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1. Muffy Clark Gill_Muted Swan_2014_mixed media_24x48.75 in

Muffy Clark Gill Muted Swan, mixed media, 24 x 78.5 in

I always talk about my work being a series of “happy accidents”, but sometimes those accidents can turn into near calamities. Not every painting that I create turns out exactly the way I envision it.

For example,

I recently wanted to create a painting of a swan from a photograph that I had taken at Homosassa Springs State Park. This painting I wanted to create as a Diptych (or two panel painting ) that I visualized hanging on either side of a doorway so that the eye would look at the image and visually fill in the gap between the two panels.

I went through my usual process of redrawing a line image of the photograph onto the Habitae silk that I had stretched out on my larger Moyer Design Frame. I then started waxing and dying in each layer from light to dark to start to build up my colors. I then hit a roadblock: the black dyes that I had painted on did not get as black as I had wanted-in fact they had looked rather murky and lacked crispness. I kept working on different techniques to sharpen the black color. One which I learned from my friend, Kiranada Sterling Benjamin, was to paint over the black with red, let dry and dye again. That helped clean up that problem.

I finished the painting (or so I thought) by removing the wax and steaming the colors to set them. I then attached the two pieces of fabric (since I had just divided the painting in two) using Mod Podge (a form of white glue). I then sealed it with a topcoat of Golden GAC 100 medium. BIG MISTAKE! It looked great while applying, but immediately I noticed air bubbles forming on the surface of the panels. As the gel medium dried, the bubbles got larger and the whole painting looked horrible! I called Golden Paints for advice on what to do. Their tech support person suggested that I would have to remove the painting from the panels, clean off the offending product and mount all over again. Yikes!

It took me three days to loosen the panels with sprays of water to remove them from the canvas backing. It then took almost two weeks to physically scrape off the offending product with a plastic credit card scraper until I could get it looking half decent again. In the process the colors of the painting faded significantly and the fine details of the piece were almost bleached out. I thought the painting was a goner!

The faded left panel

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Panels with damage

The restoration in process

In the meantime I had taken pictures of the fabric panels before I mounted them and had put together an image from those photographs. Thanks goodness that I did! I was able to have a digital reproduction made of that image so that it matched how I had wanted the original painting. I then went back and embellished the two canvas panels with different painting techniques and additions to create a second painting. For a while, I thought that would become the final version of the painting.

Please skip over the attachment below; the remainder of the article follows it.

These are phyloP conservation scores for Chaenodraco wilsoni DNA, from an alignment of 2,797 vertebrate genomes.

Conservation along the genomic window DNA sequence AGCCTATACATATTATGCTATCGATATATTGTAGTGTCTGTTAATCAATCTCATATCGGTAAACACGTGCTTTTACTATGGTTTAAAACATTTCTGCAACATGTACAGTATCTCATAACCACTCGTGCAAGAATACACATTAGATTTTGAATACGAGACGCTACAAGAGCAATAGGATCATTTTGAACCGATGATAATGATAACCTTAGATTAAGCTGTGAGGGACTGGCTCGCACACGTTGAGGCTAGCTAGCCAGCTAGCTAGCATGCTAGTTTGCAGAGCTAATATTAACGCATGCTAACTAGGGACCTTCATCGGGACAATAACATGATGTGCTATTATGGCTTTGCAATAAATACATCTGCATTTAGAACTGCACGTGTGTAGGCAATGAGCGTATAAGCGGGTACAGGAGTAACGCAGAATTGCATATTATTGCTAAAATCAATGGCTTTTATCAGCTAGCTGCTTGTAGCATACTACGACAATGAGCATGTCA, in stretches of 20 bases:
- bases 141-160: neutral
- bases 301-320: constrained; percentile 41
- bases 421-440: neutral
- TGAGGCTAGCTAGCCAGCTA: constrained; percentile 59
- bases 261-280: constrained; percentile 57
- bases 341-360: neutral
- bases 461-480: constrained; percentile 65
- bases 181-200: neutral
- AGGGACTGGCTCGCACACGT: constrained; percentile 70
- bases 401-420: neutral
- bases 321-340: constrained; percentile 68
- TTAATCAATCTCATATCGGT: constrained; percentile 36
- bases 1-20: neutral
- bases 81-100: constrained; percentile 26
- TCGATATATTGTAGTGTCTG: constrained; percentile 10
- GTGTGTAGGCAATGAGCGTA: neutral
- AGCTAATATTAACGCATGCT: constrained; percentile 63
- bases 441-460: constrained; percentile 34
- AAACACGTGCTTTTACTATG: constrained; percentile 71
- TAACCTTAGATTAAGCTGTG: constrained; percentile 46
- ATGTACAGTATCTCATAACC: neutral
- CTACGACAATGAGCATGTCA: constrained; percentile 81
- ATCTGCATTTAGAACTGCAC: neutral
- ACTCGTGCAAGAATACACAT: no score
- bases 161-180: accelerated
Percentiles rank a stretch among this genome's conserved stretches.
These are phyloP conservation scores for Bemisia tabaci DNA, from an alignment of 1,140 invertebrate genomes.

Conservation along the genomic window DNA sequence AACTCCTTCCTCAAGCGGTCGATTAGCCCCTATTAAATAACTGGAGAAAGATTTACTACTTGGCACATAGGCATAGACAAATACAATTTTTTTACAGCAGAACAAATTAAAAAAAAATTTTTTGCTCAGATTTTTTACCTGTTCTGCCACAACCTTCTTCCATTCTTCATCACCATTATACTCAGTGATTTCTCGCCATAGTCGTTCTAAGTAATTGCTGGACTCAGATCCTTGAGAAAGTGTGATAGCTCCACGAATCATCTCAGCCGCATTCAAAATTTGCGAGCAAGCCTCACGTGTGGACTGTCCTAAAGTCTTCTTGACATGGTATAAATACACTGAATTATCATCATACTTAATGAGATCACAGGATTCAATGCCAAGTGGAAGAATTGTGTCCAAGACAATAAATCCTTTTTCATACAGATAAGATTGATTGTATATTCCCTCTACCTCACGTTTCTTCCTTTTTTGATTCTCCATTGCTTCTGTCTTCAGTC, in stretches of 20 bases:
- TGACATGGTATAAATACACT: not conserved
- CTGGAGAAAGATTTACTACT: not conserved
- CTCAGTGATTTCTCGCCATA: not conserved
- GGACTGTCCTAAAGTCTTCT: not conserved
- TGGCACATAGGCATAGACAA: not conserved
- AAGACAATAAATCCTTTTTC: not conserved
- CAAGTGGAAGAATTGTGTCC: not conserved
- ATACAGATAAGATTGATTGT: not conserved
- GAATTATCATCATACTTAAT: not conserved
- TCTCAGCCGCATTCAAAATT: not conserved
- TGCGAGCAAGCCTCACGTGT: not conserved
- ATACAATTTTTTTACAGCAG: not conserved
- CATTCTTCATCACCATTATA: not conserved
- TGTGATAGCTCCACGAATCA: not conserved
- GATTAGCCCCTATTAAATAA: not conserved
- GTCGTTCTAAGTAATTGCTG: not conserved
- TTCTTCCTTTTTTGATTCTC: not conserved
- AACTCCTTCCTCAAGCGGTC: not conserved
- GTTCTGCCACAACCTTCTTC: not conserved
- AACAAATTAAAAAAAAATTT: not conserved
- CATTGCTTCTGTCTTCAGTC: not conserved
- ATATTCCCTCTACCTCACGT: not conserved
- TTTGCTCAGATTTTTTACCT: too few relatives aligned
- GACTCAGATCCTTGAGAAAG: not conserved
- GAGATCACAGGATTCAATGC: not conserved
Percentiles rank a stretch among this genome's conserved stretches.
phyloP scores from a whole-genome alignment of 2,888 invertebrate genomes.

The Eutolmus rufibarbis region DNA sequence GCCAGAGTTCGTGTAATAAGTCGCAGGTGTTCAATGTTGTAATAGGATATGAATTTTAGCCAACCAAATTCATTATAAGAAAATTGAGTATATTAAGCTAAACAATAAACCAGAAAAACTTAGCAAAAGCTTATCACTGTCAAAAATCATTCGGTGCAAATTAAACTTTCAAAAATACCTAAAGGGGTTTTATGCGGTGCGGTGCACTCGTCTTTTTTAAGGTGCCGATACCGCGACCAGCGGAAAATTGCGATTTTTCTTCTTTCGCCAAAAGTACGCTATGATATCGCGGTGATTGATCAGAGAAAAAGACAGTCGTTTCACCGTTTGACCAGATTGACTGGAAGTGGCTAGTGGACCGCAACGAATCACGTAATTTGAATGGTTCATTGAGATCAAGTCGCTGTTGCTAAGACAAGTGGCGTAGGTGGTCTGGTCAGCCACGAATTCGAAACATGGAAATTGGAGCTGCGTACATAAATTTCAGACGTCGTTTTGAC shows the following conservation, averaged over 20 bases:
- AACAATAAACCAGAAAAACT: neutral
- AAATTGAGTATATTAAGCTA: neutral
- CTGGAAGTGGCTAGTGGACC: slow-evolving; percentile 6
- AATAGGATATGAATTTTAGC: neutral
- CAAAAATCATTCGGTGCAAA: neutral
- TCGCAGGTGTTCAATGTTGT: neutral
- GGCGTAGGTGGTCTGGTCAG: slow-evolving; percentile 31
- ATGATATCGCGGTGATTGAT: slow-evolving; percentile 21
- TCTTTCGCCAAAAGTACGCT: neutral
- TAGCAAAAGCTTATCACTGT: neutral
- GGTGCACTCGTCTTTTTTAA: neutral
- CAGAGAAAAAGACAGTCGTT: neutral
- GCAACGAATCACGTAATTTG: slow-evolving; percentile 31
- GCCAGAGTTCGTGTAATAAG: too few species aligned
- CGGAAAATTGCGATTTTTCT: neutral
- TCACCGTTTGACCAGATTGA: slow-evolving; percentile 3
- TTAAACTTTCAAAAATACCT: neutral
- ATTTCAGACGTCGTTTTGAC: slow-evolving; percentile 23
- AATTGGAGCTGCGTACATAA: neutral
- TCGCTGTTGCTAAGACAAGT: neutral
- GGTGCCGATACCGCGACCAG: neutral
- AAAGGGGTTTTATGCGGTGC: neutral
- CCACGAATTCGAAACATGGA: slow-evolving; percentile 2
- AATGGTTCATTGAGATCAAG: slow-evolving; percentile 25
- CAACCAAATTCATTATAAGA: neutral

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 Muffy Clark Gill, Swan Lake, 2014,mixed media, 24 x 78.5 in

I put the original painting aside while I tried to figure out where to go from there. I then decided to try fixing it again. This time I adhered the silk on the wrong side of the painting, as it had faded less, and adhered it to gray eco-felt as a backing. I then stretched the eco-felt over the canvas supports and remounted the pieces.

How was I going to save the image that remained? I went back to my arsenal of fabric marker pens and carefully redrew the outlines of every detail in the painting. This process took me almost another two weeks of work until I was satisfied with the result. I also had to use some fabric paint to even the level of color on both sections of the swan’s body so that the two panels would match. I finally had a painting that I felt was worthy of all of the time and labor I had put into it.

It goes to show that you can learn from your mistakes….I just don’t want to ever have that happen to me again!

The Creation of “Drake”

Image

Every once in a while, I like to let my readers see How I go about creating one of my Batik/Rozome paintings.  First off, My readers ask “What is Rozome?”  The easiest way I can explain it is that Rozome is a wax and dye resist process similar to Batik, but using Japanese bamboo brushes to paint the soy/beeswax onto the fabric, while a different style of bamboo brush pushes the dye into the dampened silk fabric, rather than immersing it in a dye tank.

For this painting I selected a photograph I took of a male Wood Duck that was take by me last spring at the Ellie Schiller Homosassa Springs Wildlife State Park in Central Florida.

This beautiful park features all animals that are found in the state of Florida with the exception of  “Lu “, the Hippo, an honorary citizen.  You can see all sorts of wonderful birds, manatees, otters, alligators and much more.  Well worth a visit!

I then enlarged my photograph so that I could make a large line drawing to work from. I used this drawing to serve as a road map for my project.  Working from the drawing, I transferred the lines onto a large piece of silk, creating my own drawing on the fabric. Then, after stretching the panel to keep it taught, I applied a layer of soy and beeswax to the areas that were to remain white.  Gradually, I would wax over each successive color from light to dark as you can see from these works in progress photos.  (I did the most of the background first before I went back in and worked on the duck).Image

During this process, I am following the hundreds of fine lines I drew on the back of the fabric so I could created the water effects (My friends think I am nuts). I am still waxing as each value of color is painted onImageHere you can see the darker tones are gradually being added.

 

ImageHere is the piece almost ready to be ironed out to remove the wax.

After I have removed most of the wax by ironing and blotting, I then roll the piece up in several layers of newsprint like a jellyroll and steam it for three hours in a converted Turkey fryer.  Removing the piece from the newsprint, I then rinse it in a chemical bath to remove any excess dye before I press it dry.  The painting is then ready for a photograph and to frame it!

Now featured on Artsy Shark!